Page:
Name Authority Control

From AC Wiki
Jump to: navigation, search


Definition of name authority control:

Name authority is the identification and formulation of unique identifiers for names. It is the process of choosing one authorized form of the name to provide consistency in its use. The choice of name and the form used is governed by Anglo American Cataloging Rules (AACR2). To facilitate searching for materials produced by the entity represented by the name, all variant forms should be identified and recorded. In this way, all materials will be found under the same form of the name regardless of what form appears on the individual items.

To provide control of names in a catalog or database, the chosen, or authorized, form of the name and its variant forms are identified in an authority record. In authority records created in accordance with the MARC21 standard (, the authorized form is recorded in the 1XX field, and the variant forms are recorded in 4XX tags. Information about sources used to choose the form may be recorded in 670 fields.

AACR2 recognizes three types of name headings; personal names, corporate names, and geographic jurisdictions. Since all these types are used as access points in bibliographic records, they need to be under authority control.

Personal Name Headings

Personal names headings include names of individuals and family names. Headings of this type are represented in the Marc format by X00 tags. The guidelines for determining the authorized form of names are given in AACR2 chapter 22. The general rule for authors is to choose the form that is most prominently used by the person. For other individuals, the general rule is to choose the name by which the person is most commonly known. AACR2 provides guidelines for acceptable sources to be used to determine the proper form of a name.

Personal names can be a challenge to find a unique form. There can often be several people that have the same name and it is important to differentiate between them. Birth and death dates are the most common identifiers used. Titles, honorifics, and other descriptors can be used to provide further differentiation.

Corporate Name Headings

AACR2 defines a corporate body as "an organization or a group of persons that is identified by a particular name and that acts, or may act, as an entity." (citation AACR2 21.1B1) The general guidelines for choosing the form of a corporate name are similar to those for personal names, and are found in Section 24 of AACR2. Basically, the form chosen should be the form by which the body is "commonly known." One difference between personal and corporate names is that when a person changes their name, they are still the same entity and only one form is chosen as the authorized form with cross-references made for all other forms. When a corporation changes its name, it is considered a new entity and so a new authorized form should be chosen. This means another authority record will be required. See-also references (5xx tags) can be made to link the two headings.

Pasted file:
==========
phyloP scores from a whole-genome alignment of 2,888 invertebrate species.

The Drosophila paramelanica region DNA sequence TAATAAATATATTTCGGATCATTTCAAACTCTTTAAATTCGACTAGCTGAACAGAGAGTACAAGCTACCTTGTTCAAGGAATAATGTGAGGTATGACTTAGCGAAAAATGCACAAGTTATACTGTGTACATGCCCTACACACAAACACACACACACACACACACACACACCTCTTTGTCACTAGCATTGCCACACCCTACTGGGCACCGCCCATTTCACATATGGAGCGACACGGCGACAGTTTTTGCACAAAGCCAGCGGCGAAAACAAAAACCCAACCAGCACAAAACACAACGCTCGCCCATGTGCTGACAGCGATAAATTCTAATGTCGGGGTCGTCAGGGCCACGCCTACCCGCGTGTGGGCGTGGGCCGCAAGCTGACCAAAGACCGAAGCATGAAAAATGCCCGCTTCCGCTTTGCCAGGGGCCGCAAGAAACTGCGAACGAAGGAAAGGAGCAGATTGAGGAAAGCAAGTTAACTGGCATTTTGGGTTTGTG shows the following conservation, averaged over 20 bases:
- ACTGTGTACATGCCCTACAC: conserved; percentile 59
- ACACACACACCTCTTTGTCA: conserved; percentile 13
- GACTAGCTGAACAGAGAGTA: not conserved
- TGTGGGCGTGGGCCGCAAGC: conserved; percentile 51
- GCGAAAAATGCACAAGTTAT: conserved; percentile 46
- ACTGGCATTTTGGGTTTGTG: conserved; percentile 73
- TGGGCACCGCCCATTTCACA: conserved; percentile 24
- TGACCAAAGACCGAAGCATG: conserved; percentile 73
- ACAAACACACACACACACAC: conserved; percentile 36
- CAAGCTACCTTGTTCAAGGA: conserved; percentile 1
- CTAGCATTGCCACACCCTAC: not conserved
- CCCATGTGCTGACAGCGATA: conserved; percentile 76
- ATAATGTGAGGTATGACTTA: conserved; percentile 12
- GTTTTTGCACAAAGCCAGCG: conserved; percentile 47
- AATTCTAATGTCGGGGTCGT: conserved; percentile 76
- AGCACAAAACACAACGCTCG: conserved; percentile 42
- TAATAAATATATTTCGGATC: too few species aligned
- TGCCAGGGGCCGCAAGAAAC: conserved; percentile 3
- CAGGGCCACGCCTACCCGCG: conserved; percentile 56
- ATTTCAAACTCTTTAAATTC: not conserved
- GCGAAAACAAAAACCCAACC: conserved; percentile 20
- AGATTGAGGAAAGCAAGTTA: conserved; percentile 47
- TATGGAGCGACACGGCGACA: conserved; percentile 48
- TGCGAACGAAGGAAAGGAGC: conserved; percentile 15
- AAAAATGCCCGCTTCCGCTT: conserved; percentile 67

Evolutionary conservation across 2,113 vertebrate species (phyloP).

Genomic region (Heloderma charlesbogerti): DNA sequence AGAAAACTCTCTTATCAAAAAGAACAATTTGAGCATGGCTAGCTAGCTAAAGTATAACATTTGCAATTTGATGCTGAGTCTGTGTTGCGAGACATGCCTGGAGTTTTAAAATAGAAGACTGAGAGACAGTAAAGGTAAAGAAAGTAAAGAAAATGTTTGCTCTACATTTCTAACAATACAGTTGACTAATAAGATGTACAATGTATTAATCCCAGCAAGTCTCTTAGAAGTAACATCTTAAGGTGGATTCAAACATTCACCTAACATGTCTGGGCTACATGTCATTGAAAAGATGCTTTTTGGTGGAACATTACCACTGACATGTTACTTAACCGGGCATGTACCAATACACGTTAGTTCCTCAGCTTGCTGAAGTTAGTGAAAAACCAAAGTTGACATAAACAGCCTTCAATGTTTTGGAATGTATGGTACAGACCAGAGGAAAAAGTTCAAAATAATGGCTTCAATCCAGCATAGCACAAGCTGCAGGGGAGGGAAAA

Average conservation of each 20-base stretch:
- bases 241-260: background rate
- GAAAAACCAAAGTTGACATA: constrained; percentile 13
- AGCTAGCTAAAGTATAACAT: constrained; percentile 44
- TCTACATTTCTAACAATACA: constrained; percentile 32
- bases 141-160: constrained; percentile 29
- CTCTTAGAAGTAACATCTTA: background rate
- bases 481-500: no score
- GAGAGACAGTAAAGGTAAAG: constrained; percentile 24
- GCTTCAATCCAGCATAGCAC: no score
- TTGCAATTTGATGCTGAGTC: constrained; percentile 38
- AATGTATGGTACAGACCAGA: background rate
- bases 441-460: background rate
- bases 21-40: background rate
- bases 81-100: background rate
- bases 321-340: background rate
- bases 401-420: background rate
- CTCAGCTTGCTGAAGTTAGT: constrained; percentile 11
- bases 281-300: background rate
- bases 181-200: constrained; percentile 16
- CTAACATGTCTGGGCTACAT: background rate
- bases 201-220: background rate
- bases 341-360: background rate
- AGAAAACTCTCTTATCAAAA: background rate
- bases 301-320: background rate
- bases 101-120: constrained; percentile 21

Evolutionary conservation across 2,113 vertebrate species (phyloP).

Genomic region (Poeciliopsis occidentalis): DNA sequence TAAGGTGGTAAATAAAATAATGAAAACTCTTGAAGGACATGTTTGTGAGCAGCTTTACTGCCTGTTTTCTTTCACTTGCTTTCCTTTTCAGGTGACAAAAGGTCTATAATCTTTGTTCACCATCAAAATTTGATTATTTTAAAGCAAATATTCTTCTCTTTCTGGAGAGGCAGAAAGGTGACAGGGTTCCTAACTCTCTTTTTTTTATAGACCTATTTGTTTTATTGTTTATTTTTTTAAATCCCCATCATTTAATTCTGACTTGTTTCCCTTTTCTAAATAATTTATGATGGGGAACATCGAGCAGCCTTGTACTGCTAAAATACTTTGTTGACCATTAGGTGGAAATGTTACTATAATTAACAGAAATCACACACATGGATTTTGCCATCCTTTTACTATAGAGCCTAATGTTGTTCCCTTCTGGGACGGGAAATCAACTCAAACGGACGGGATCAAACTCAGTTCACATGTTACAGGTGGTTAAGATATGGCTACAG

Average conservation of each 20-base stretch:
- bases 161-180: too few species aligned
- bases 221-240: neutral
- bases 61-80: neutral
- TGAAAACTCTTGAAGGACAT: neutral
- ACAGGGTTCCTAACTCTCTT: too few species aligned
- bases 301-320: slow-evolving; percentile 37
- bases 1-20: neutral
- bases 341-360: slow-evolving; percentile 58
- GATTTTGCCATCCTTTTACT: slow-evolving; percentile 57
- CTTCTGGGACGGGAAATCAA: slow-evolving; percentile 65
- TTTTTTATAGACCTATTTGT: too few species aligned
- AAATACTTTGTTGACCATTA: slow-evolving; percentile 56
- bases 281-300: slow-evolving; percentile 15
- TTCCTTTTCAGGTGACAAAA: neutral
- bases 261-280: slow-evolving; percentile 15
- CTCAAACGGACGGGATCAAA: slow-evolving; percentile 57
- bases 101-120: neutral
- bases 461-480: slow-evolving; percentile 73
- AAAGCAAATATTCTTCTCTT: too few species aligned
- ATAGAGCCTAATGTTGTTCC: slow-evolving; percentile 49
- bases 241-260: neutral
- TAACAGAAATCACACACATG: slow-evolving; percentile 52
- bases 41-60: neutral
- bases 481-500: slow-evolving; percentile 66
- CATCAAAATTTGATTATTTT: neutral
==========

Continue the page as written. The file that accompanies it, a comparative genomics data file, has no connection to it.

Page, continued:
In AACR2, corporate name headings also include conference and meeting names and their guidelines are also found in Section 24.  AACR 2 defines a conference as "meetings of individuals or representatives of various bodies for the purpose of discussing and/or acting on topics of current interest, or meetings of representatives of a corporate body that constitute its legislative or governing body."  (citation AACR2 21.1B1 fn.1)  A meeting must be named to be considered an access point and therefore under authority control.  Some guidelines for determining if the meeting is named are,  use of definite articles, capitalization, and words that connotes a meeting such as "conference," "symposium," etc.  Corporate body headings use tags X10 and conferences and meeting names are found in X11 tags in MARC21 format.

Geographic headings

The guidelines for choosing geographic name forms are in AACR2 chapter 23. The general rule is to use the English form if one is in use, or if not, then use the form in the official language of the place. Geographic names create some confusion because they can be used for two different types of headings, the name of the place and also the name of the jurisdiction. These two types of headings are used in different ways in a bibliographic record. Jurisdiction names are considered corporate bodies and are used as added entry access points and in MARC 21, tagged as 110, 710 or 810. They are not used as 610 because when used as a subject, they are considered as a place name and tagged as 651. The same name will be used for both and only one authority record is made. They will be tagged as 151 in the authority record.

Only names that can stand alone will share an authority to serve for the place name and the jurisdiction name. Names of subordinate units entered under the place name are always considered a corporate name and will be coded as 110 in the authority record and X10 in the bibliographic record.

Names of jurisdictions are treated the same as corporate bodies if their name changes and a new authority record will need to be made. Jurisdiction names that are qualified by a larger body that changes it name will be modified rather that have a new authority record made. For instance, Moscow did not change its name when the Soviet Union became Russia. This is the one of the few times a heading other than a personal name will have the record modified rather than another record made.


Anglo-American Cataloguing Rules, 2nd. Ed., 1998 revision. Chicago: American Library Association, 1998.

Clack, Doris Hargrett, Authority Control: Principles, Applications, and Instructions. Chicago: American Library Association, 1990.

Maxwell, Robert L., Maxwell’s Guide to Authority Work. Chicago and London: American Library Association, 2002.